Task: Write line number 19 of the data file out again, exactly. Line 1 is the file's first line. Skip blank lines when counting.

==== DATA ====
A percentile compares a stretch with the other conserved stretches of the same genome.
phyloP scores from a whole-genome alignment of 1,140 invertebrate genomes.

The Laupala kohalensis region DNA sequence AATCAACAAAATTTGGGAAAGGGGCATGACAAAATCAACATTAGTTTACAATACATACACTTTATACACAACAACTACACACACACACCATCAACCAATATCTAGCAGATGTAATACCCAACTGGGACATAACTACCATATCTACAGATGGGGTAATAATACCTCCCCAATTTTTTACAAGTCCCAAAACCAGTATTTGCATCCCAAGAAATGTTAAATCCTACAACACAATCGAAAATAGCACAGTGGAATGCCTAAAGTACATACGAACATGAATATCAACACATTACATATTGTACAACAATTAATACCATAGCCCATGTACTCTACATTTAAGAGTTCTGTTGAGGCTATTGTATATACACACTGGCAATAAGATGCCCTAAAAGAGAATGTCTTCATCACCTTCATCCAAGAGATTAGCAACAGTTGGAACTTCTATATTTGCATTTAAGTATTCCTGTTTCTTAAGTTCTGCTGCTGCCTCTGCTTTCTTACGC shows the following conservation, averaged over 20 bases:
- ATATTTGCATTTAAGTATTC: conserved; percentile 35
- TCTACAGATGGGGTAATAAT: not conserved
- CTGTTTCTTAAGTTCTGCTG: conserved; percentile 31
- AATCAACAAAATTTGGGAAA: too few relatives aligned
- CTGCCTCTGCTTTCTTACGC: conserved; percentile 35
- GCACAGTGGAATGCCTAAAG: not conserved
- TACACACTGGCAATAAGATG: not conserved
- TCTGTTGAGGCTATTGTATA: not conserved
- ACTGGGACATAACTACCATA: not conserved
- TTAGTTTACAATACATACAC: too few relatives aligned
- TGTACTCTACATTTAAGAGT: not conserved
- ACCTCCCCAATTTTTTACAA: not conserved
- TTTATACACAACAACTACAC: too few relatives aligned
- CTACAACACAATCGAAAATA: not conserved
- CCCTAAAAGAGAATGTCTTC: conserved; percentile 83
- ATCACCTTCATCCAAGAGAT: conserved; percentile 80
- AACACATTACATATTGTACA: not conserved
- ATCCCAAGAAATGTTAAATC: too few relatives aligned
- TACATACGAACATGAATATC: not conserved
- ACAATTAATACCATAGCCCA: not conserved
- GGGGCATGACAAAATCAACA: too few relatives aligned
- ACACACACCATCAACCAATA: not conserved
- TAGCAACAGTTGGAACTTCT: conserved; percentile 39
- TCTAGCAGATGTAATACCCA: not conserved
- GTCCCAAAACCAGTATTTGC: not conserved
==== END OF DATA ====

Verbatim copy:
- ATCACCTTCATCCAAGAGAT: conserved; percentile 80